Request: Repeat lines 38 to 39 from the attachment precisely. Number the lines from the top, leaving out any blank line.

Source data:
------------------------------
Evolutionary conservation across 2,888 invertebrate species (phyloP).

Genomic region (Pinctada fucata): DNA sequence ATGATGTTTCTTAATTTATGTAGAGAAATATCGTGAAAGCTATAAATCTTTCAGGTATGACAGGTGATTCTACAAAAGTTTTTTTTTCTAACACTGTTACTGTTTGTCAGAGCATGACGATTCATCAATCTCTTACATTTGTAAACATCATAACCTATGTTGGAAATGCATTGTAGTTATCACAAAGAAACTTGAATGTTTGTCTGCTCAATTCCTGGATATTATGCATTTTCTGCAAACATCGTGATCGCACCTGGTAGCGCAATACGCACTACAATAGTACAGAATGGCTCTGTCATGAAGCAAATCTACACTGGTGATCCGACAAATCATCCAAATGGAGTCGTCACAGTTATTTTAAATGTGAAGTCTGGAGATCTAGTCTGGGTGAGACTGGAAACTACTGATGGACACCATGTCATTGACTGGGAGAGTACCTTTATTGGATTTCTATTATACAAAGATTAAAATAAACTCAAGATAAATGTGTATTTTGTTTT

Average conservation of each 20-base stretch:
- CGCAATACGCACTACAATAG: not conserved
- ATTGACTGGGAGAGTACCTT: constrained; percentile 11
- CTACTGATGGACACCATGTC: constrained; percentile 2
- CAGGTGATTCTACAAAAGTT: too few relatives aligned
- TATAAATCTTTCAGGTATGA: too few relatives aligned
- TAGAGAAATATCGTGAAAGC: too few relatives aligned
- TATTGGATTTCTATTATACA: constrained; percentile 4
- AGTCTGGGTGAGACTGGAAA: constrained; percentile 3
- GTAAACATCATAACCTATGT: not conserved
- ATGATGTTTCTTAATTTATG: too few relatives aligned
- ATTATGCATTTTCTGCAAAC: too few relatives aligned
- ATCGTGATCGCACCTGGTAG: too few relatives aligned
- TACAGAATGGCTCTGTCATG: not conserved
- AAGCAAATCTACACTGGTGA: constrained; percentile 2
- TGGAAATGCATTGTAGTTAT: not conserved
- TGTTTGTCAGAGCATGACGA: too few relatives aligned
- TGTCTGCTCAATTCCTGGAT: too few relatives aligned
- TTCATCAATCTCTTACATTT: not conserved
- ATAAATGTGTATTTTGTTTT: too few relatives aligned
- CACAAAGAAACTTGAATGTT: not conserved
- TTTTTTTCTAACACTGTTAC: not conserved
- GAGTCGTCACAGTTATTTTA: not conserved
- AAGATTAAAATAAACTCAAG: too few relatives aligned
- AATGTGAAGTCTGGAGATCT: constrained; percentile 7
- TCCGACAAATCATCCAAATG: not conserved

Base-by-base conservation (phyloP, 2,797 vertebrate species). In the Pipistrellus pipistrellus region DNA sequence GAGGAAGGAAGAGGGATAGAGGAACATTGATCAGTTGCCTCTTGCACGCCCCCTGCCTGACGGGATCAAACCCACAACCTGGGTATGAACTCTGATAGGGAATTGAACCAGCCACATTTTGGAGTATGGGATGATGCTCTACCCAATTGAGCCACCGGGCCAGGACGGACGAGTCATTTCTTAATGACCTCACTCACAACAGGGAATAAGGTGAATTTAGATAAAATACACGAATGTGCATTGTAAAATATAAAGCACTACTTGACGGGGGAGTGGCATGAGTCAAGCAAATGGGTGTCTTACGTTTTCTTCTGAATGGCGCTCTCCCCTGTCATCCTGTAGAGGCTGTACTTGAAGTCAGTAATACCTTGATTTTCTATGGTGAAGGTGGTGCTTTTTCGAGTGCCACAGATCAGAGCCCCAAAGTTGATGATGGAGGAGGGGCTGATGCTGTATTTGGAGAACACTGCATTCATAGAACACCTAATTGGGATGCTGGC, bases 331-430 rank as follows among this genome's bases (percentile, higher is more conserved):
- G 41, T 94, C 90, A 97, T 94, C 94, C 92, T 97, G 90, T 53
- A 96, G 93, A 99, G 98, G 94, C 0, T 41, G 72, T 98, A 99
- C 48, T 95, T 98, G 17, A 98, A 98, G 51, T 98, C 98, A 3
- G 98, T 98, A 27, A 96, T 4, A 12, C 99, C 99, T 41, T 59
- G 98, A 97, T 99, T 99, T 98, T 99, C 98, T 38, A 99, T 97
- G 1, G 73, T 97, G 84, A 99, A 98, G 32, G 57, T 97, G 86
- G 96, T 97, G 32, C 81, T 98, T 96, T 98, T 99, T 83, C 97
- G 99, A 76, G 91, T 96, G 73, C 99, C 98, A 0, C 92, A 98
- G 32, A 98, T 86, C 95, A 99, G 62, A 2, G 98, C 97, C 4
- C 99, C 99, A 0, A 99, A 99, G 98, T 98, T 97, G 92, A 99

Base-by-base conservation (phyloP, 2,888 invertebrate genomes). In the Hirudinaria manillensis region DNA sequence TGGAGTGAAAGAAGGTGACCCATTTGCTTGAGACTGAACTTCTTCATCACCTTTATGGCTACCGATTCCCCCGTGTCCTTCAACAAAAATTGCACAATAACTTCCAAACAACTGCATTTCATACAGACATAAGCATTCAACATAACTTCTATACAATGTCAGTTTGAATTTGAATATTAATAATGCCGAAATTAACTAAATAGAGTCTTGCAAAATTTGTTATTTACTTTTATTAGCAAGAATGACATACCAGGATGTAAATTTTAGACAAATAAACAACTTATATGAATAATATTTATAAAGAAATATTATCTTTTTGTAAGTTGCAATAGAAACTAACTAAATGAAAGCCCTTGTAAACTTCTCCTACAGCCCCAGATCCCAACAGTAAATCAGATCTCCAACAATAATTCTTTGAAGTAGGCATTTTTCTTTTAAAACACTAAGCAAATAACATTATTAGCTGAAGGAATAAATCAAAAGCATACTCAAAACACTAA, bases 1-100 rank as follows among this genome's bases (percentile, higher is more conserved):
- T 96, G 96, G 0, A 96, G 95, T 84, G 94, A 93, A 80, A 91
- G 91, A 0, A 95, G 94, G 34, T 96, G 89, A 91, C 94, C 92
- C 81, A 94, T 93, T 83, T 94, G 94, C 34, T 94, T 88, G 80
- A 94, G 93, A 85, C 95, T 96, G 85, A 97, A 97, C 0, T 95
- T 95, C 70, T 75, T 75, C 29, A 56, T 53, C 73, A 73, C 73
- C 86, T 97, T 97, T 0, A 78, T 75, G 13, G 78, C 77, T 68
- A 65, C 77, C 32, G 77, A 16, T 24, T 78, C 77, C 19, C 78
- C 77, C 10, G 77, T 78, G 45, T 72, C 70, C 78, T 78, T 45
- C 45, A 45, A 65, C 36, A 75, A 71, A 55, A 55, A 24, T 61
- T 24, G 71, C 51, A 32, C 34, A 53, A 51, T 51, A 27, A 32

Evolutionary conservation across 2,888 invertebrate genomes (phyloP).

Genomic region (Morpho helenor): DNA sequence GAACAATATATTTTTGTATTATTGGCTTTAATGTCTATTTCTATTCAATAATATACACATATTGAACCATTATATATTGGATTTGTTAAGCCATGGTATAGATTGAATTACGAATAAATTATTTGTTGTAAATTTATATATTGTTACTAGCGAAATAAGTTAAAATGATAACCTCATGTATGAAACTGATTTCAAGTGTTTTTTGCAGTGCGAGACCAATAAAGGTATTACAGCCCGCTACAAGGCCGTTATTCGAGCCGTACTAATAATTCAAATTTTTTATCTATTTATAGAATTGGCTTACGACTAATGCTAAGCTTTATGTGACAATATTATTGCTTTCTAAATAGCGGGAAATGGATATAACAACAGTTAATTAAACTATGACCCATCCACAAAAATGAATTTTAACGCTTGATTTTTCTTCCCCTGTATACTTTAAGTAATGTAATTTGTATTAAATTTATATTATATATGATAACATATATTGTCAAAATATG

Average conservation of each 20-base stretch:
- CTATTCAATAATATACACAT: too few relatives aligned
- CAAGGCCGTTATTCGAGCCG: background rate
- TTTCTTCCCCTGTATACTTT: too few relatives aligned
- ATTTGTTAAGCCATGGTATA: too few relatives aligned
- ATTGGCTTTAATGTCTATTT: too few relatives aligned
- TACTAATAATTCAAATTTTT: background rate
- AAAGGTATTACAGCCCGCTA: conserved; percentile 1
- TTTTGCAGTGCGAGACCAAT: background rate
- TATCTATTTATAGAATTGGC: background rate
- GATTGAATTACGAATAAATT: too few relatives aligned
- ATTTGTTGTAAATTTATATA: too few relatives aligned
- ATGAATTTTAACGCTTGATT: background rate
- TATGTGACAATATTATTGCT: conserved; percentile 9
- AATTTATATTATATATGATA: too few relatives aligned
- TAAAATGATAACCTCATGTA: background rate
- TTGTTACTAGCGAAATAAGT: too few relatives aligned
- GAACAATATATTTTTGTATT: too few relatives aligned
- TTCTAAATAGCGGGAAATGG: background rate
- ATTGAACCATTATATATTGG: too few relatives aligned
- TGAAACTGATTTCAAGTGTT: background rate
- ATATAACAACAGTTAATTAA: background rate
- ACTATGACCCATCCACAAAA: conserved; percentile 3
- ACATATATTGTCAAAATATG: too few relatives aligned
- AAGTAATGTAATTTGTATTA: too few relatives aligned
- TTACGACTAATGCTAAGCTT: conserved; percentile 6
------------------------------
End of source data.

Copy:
- G 32, A 98, T 86, C 95, A 99, G 62, A 2, G 98, C 97, C 4
- C 99, C 99, A 0, A 99, A 99, G 98, T 98, T 97, G 92, A 99